In this Church in Aldergate Street, the young missionary and Anglican Minister realized he wasn’t saved by his religious piety or good works but by God’s unearned grace towards us.

What of us, what was it when we encountered God that warmed our hearts?

Perhaps some of us long to have our hearts warmed again, afresh.

I was thinking about the Trinity and the Gospel…

I thought about how different Christians talk about the Salvation Message.

The Father, the idea that God is real, he is not remote or distant, he loves all he has made, he himself is good news.

The God who created the Universe allows us to call him Father.

Sometime when think of God in this way, we think awe, reverence, adoration and wonder.

Yet, for some our focus is on preaching Christ, and he crucified. The message is about God’s Holiness and purity, his hatred of sin but his love for humanity, God who came as rescuer to seek and to save that which was lost -in other words ME and You.

All of us have sinned.

All of us have fallen short of the Glory of God.

None of us on our own merit is good enough for a Holy God -how could we be?

Yet God, came in human form, to live and to die, he did nothing wrong, was completely holy, pure and blameless and yet he shouldered the sin of the whole world “he who knew no sin, became sin for us, that we might have the righteousness of God”, because it was “whilst we were still sinners, Christ died for us”. Jesus, God incarnate, died for all our sin on the cross, once and for all, so if we put our trust in him we “wont perish but have everlasting life”.

Others preach about a God who wants to be IN our lives, bring transformation, equip us to live the life we were intend to live, to make us the people we were meant to be, a people who look like Jesus.

A message not just for the mind, but for the heart too, that we can experience and encounter God by his Spirit, that the God of Heaven can come and dwell in us, he can leave our hearts (like Wesley) ‘strangely warmed’ and our lives transformed.

All these Gospel messages are great and I have preached them all myself on numerous occasions, but the wonder and the glory of the Gospel is that it is one message, these mind blowing truths all inter-link and dance together.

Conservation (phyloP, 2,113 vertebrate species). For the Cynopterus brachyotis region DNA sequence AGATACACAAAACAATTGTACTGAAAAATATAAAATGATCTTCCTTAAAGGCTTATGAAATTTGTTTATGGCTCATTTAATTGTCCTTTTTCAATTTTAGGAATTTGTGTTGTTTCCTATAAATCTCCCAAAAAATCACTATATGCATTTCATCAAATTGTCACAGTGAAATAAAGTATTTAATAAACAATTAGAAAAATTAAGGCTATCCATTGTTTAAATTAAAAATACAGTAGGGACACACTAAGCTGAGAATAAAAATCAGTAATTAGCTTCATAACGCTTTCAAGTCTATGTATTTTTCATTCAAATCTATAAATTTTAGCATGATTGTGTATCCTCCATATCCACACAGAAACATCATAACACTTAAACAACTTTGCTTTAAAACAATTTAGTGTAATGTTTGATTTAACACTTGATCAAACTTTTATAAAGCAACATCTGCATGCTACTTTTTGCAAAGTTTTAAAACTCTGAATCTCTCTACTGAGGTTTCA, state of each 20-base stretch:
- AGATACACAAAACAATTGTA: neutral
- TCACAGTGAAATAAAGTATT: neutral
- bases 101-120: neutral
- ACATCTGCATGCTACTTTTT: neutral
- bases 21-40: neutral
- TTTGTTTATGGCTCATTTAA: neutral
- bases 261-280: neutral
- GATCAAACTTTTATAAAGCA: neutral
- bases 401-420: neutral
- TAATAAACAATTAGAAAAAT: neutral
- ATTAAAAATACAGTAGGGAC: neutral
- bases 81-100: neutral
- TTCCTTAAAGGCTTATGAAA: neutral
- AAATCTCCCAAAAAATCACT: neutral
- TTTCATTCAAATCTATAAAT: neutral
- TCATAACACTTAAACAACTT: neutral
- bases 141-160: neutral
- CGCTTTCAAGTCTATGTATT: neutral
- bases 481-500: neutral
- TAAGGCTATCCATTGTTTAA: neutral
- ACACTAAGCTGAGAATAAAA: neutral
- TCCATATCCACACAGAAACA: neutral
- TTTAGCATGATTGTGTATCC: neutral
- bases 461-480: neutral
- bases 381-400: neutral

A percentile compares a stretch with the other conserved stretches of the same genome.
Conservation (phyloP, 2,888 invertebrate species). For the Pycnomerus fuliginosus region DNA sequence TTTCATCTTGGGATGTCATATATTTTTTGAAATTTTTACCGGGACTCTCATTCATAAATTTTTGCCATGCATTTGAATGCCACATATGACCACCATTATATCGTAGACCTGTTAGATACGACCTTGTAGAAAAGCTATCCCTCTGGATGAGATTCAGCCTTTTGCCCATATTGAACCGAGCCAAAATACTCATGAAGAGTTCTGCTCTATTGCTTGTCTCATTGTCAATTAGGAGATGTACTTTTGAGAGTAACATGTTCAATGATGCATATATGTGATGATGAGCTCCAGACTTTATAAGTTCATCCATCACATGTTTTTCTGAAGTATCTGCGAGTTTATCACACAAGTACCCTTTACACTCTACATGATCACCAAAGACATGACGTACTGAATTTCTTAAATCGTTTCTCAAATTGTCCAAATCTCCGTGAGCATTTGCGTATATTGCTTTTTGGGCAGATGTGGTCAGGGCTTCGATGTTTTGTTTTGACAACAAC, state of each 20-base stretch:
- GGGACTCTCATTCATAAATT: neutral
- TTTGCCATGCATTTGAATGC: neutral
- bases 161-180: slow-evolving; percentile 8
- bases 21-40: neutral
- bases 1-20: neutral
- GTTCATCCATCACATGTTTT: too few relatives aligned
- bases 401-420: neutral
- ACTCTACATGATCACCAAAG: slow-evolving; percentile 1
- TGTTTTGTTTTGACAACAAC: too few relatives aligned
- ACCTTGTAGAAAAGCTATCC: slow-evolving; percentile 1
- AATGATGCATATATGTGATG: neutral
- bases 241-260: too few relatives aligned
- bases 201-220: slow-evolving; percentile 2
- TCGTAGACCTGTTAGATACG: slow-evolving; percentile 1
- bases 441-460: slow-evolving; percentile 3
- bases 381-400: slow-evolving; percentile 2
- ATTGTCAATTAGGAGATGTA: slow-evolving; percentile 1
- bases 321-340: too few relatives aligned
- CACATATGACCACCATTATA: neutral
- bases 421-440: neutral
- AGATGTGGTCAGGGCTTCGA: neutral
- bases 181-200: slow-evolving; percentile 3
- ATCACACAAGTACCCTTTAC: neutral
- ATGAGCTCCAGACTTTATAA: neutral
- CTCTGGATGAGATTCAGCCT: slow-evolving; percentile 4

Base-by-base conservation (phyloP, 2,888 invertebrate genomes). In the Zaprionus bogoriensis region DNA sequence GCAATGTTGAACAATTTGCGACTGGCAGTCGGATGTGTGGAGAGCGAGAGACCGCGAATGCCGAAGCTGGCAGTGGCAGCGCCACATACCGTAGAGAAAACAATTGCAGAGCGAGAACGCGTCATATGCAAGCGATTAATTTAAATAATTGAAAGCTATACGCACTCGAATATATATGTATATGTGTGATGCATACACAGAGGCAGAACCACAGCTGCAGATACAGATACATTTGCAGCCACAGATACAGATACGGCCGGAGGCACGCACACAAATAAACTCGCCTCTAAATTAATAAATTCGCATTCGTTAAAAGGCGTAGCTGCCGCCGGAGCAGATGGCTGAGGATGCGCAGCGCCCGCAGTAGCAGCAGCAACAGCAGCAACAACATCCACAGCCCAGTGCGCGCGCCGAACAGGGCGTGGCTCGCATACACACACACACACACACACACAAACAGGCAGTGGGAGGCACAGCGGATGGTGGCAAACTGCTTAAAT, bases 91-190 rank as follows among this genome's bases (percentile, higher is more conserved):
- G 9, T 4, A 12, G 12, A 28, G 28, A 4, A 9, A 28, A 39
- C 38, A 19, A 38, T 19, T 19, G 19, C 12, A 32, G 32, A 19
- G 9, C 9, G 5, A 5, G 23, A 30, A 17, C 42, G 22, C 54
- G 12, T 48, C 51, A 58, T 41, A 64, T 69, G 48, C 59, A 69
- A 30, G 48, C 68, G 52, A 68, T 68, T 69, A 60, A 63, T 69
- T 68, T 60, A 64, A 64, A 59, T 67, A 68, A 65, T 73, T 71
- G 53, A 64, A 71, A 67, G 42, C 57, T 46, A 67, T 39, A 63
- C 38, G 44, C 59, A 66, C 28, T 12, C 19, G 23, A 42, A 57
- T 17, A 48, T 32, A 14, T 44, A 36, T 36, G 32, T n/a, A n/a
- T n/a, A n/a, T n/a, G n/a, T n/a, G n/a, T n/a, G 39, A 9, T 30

These may sound like impressive pieces of theology and doctrine, but, like Wesley, they are not meant to be dissected like some science experiment rather they are meant to be encountered and lives out, as radically different Kingdom people, reflecting the glory of God who is Father, Son and Holy Spirit… A God who we encounter leaves us like Wesley forever changed and transformed.


2 Peter 2:22, Proverbs 26:11

Dogs returning to Vomit!

Proverbs 26:11: As a dog returns to its vomit, so fools repeat their folly.

2 Peter 2:22: Of them the proverbs are true: “A dog returns to its vomit,” and, “A sow that is washed returns to her wallowing in the mud.”
It’s a tough verse, but one which one which actually I think is quite profound… Blunt, but profound!

Let’s be honest, most of us at some point have had moments where we have been bungee-rope Christians… progressing fairly well in our Christian life and suddenly, WHOOSH,  we land on out butt back at what feels like square one, scuppered by our  sinful behavior or unwise choices.

Something the apostle Paul knew about when he said to the Galatian Christians “you foolish Galatians who has bewitched you, you were running a good race, who cut in on you?”
The bible makes it clear “don’t let the enemy get a foothold”, and yet there are sinful behavior and foolishness that we are weak too, we have been delivered from, and yet we keep on putting ourselves in harms way.
Refusing to move on to what God has got for you because you want to stay, even though this place isn’t a good place e for you, spiritual self harm, and spiritual self harm in church contexts hurts the rest of the body, and Satan laughs when one of our potential star players can’t get off the subs bench because in not moving away we end up immobilized, paralyzed and the army which should be impacting the world is carrying of our own invalided side.
How often are we our own worst enemy?
Do we sometimes need to be saved from ourselves?
Are there places, people and situations which you keep returning too, and know that this is not the place God wants you to be?
Do we need to not only move on, but keep moving on and not returning back, trading Christ’s gift of Liberty for bondage.
After all you can’t move on to the next chapter until you stop rereading the last one.
You can’t pick up something new, when carrying the thing of yesterday.